OAK BROOK, Ill. Researchers have found more evidence supporting the role of fat around the heart in promoting atherosclerosis, according to a study published online in the journal Radiology.
New results from the Multi-Ethnic Study of Atherosclerosis (MESA) show that pericardial fat is more strongly related to coronary artery plaque than either body mass index (BMI) or waist circumference.
When plaque forms in the arteries, it deposits in an irregular manner, causing thickening of the artery wall on one side, but not the other. The ratio of the thick side to the thin side is referred to as plaque eccentricity and is a strong indicator of heart disease.
According to the American Heart Association, heart disease is the leading cause of death in the U.S. In 2010, an estimated 785,000 Americans had a new heart attack, and about 470,000 had a recurrent attack. Every 60 seconds, one person in the U.S. dies from a heart attack.
While previous studies have looked at the relationship of pericardial fat to atherosclerosis in patients with severe coronary disease, this is the first study to determine the association of pericardial fat on coronary artery plaque burden in asymptomatic individuals.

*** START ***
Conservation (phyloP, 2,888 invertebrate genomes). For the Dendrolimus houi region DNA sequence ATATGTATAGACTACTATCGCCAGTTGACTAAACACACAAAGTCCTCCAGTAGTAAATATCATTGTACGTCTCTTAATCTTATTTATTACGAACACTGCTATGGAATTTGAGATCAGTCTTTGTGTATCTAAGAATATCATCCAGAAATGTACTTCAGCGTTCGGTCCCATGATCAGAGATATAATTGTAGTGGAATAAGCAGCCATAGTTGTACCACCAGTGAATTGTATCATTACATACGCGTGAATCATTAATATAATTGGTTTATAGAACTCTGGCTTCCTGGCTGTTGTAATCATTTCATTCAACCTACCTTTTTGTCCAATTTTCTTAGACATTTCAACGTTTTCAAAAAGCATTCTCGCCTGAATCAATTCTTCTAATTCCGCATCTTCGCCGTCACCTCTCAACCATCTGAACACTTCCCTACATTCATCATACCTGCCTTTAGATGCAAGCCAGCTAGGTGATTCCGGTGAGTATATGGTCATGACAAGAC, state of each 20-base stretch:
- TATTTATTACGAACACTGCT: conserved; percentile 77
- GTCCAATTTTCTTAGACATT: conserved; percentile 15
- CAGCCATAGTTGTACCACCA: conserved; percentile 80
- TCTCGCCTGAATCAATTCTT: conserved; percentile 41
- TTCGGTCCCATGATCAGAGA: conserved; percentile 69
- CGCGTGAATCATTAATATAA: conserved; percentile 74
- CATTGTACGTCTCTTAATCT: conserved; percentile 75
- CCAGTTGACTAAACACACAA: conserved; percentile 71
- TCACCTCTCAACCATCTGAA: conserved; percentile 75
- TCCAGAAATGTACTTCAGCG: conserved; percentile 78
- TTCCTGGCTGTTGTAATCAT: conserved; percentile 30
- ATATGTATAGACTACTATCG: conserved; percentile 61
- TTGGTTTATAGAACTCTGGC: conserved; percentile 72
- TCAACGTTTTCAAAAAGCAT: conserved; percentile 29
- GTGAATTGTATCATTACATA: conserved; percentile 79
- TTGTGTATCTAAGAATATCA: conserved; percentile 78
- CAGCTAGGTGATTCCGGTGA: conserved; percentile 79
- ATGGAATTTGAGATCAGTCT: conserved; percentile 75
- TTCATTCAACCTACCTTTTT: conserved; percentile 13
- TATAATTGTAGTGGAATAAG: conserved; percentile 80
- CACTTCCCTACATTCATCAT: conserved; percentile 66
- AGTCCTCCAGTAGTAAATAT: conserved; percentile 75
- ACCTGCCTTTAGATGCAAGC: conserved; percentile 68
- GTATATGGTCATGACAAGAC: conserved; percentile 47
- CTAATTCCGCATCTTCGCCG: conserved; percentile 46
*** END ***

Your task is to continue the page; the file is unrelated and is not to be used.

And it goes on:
"The individuals in this study had no symptoms and were otherwise healthy," said senior author David A. Bluemke, M.D., Ph.D., director of Radiology and Imaging Sciences at the National Institutes of Health (NIH) Clinical Care. "They did not have significant coronary artery narrowing. Yet, despite this, they had coronary plaque that could be detected by MRI."
For the study, 183 individuals without clinical cardiovascular disease were recruited from the Baltimore and Chicago field centers of MESA, a study funded by the NIH. Participants included 89 women and 94 men with a mean age of 61 years.
"The individuals were fairly representative of the U.S. population, although the majority were overweight," Dr. Bluemke
|Contact: Linda Brooks|
Radiological Society of North America